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Pro-democracy heavyweights drive the centenary debate

Two veteran legislators went to great lengths to outwit each other in a debate to celebrate the centenary of Hong Kong University's Debating Society

Formally-clad legislative councilors engaged in a verbal showdown as they eloquently expressed their views on different issues and skillfully challenged those of others.

The arena was not the Legislative Council complex, but rather the Rayson Huang Theatre of the University of Hong Kong, where outstanding past members of Hong Kong University's Debating Society returned to their alma mater to celebrate the society's 100th anniversary.

On January 25, the Debating Society of Hong Kong University Students' Union hosted The Centenary Debate, in which past and present team members debated the motion "One should always express his or her affection verbally".

The spotlight of the debate fell on the "free-debate session" where LegCo members Mr Ronny Tong Ka-wah and Mr Alan Leong Kah-kit faced off against each other. As they moved beyond the Legislative Council complex to a lecture hall, tension was replaced by ironic jokes about the TV licensing saga.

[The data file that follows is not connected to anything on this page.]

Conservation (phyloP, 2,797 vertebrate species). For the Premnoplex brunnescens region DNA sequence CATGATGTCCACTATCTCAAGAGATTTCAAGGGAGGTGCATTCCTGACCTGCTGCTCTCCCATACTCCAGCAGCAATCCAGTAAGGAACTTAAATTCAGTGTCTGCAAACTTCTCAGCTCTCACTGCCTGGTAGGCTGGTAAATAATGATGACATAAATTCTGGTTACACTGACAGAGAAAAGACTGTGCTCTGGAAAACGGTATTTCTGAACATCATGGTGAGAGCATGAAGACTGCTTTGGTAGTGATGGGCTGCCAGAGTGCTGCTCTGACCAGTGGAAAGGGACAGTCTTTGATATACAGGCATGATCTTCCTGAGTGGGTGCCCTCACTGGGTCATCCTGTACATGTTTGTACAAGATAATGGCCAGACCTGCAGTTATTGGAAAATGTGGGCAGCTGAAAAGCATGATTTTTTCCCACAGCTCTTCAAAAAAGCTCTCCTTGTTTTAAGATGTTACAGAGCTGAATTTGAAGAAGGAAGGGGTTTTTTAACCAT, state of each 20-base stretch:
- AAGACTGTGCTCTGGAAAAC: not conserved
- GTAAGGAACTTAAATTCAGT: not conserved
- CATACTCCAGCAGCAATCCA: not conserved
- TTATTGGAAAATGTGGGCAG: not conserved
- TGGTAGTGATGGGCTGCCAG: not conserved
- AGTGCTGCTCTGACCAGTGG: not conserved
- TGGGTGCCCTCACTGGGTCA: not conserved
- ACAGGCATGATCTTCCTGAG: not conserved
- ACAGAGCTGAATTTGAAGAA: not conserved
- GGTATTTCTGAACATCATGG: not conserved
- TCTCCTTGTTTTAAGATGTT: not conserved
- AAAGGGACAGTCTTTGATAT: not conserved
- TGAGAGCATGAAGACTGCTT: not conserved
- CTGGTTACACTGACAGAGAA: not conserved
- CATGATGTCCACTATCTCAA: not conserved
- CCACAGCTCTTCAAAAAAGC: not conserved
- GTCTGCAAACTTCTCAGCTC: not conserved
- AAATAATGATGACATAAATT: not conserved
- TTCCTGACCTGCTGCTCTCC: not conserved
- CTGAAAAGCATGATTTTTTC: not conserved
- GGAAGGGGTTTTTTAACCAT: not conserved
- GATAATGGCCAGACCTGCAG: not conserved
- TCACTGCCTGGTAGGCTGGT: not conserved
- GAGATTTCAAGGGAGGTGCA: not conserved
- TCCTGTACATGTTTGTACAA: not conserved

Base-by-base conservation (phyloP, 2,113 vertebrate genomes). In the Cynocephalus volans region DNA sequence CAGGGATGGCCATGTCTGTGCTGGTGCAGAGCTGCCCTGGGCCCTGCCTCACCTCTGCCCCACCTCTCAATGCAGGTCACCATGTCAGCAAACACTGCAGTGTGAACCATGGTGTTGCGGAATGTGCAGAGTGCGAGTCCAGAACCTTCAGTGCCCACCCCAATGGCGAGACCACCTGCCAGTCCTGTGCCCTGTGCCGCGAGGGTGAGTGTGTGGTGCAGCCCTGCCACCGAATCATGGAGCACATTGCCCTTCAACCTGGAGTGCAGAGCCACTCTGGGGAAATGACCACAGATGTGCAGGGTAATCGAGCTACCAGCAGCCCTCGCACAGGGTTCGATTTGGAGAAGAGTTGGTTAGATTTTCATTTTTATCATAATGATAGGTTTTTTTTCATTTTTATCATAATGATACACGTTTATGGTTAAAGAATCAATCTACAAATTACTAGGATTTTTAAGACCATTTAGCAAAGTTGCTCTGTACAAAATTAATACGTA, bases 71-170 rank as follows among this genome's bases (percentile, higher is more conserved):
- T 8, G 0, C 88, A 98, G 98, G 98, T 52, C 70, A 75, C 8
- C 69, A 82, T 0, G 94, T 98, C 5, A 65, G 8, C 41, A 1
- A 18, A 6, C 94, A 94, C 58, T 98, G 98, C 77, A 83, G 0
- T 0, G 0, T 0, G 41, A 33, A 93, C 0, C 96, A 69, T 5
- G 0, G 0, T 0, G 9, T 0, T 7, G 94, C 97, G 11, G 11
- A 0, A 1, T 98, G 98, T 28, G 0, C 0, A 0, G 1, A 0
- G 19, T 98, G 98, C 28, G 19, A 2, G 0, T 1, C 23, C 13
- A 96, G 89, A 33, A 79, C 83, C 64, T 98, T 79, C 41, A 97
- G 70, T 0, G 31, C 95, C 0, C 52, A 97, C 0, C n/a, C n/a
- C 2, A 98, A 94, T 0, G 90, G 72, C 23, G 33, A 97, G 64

"He (Leung Chun-ying) has an inclination to dislike HKTV but has refused to disclose his reasons for it. How can this be justifiable," said Mr Ronny Tong Ka-wah, representative of the affirmative team made up of alumni members.

If one an inclination for something, he or she should express it verbally. Therefore Mr Leung should explain why HKTV did not get a TV license," added Mr Tong.
Mr Leong, who was assisting his fellow junior teammates on the opposition team, echoed his opponent's words.

"Regarding Mr Leung's case, of course he should explain verbally his reasons (for not granting a free-to-air license to HKTV). He is a principal official who is accountable to us, right," said Mr Leong.

The affirmative team was eventually crowned the winner after guest of honour Professor Peter Fung Chin-wan, who served as the HKU Debating Team's coach from the 70s to the 80s, delivered his speech on the history of the Debating Society.

"Over the past years, many of our alumni team members have become government officials and legislative councillors," said Prof Fung.

"Looking up to them as role models and working hard, you may eventually become one of those famous alumni of the team."

Edited by Andrew Wan

《The Young Reporter》

The Young Reporter (TYR) started as a newspaper in 1969. Today, it is published across multiple media platforms and updated constantly to bring the latest news and analyses to its readers.


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